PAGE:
Rector's Column

REST FOR THE WEARY

July 5, 2020

Sometimes we make the mistake of thinking that what God wants for us is contrary to what we want for ourselves.  We imagine our worlds are so different that God’s desires for us are far more noble and extraordinary than anything we could ever actually have.  This is why at times religion feels like a burden.

The marvelous truth is that what God wants for us is exactly what we want for ourselves.  For example, one of the deepest desires of the human heart is to belong to someone and something bigger than ourselves.  So God gives us a Church so we can belong to a community of faith.  As human beings, we long to be in union with another.  So God gives us the beautiful sacraments of relationship, marriage and priesthood.  Marriage through which two people become one with each other. Priesthood through which the priest forms communities of love where people are one with each other in the Lord.  God gives us religious life through which women and men consecrate their lives to be one with God and with the people they serve.  God desires for us to be in relationship with others through family, friendships and mutual working together.  We yearn for forgiveness and the opportunity to get another chance. God forgives us for the asking and gives us a new start through the Sacrament of Reconciliation.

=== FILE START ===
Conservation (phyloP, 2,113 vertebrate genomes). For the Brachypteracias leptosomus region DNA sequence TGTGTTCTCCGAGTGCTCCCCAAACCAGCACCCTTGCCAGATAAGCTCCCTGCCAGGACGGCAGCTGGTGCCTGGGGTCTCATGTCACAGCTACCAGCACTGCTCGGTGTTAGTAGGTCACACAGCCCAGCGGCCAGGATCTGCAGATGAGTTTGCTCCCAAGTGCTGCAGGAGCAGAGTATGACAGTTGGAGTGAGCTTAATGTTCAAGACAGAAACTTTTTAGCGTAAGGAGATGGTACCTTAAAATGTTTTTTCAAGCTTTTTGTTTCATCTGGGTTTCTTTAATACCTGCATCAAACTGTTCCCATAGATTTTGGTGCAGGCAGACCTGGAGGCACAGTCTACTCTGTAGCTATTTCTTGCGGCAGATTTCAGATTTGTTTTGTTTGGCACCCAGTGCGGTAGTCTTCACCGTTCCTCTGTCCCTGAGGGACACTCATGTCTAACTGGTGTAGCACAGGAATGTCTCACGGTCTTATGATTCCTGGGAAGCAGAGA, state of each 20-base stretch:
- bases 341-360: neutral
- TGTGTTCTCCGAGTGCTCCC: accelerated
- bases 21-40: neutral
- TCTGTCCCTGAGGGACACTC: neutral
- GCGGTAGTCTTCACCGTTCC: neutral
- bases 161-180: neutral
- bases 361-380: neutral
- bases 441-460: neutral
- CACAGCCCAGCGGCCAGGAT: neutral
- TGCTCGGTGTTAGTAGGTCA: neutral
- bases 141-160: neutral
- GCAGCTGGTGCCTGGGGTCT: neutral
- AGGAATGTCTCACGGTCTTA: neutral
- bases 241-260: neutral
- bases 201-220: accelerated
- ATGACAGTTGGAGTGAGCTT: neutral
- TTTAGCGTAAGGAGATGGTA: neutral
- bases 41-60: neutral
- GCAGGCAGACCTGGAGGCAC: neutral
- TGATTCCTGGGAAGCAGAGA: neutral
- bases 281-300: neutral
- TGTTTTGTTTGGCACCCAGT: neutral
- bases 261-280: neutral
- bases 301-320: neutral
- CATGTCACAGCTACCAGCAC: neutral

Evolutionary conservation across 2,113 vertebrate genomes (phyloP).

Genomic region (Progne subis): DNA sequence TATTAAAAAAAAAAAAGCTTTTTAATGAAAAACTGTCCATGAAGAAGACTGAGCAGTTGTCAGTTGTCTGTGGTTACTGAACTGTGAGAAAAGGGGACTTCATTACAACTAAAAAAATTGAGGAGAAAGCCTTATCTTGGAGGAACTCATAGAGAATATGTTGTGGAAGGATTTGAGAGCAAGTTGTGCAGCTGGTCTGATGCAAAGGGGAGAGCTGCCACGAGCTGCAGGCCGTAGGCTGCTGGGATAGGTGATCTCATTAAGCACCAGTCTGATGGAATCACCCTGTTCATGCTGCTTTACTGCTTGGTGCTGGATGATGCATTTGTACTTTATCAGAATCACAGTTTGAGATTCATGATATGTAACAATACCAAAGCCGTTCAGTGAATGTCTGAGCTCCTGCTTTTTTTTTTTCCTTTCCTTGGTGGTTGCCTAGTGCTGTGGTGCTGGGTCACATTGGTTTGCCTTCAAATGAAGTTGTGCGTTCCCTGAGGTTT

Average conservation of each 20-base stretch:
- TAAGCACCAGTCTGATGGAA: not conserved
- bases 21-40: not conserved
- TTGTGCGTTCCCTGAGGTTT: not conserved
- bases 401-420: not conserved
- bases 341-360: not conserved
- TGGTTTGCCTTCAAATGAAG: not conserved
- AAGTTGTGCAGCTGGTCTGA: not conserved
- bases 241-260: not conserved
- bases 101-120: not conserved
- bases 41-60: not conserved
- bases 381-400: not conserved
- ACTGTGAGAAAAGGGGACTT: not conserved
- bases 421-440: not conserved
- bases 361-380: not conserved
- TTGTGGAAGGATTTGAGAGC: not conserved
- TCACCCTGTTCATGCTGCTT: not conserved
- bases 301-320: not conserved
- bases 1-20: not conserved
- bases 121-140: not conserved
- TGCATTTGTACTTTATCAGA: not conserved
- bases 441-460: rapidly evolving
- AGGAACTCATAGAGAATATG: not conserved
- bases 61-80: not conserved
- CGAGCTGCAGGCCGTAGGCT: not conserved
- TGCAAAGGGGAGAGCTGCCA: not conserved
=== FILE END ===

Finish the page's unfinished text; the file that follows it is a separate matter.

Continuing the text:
One of the deepest cravings of all is to find refreshment after facing life’s many challenges. Jesus desires this for us too.  He says in the Gospel, “Come to me, all you who are weary and find life burdensome and I will give you rest (Matthew 11:25-30).”  Jesus knew that facing life’s challenges would sometimes make us weary.  How well we know the weariness that has resulted from experiencing the painful and sometimes dire consequences of the Covid-19 pandemic.  The heaviness of heart that comes from acknowledging the realities of racism and inequality in our world.

We learn from Jesus that the way to find rest is to learn from him who is gentle and humble of heart.  Being gentle invites us to get rid of the harsh edges that are sometimes revealed in our language, opinions and judgments of others.  Humble hearts know life is bigger than our personal worlds and that self-reliance ultimately needs to surrender to reliance on God. How wonderful to know there is rest for the weary after all.

Together in faith,

Very Rev. Christopher Smith, Rector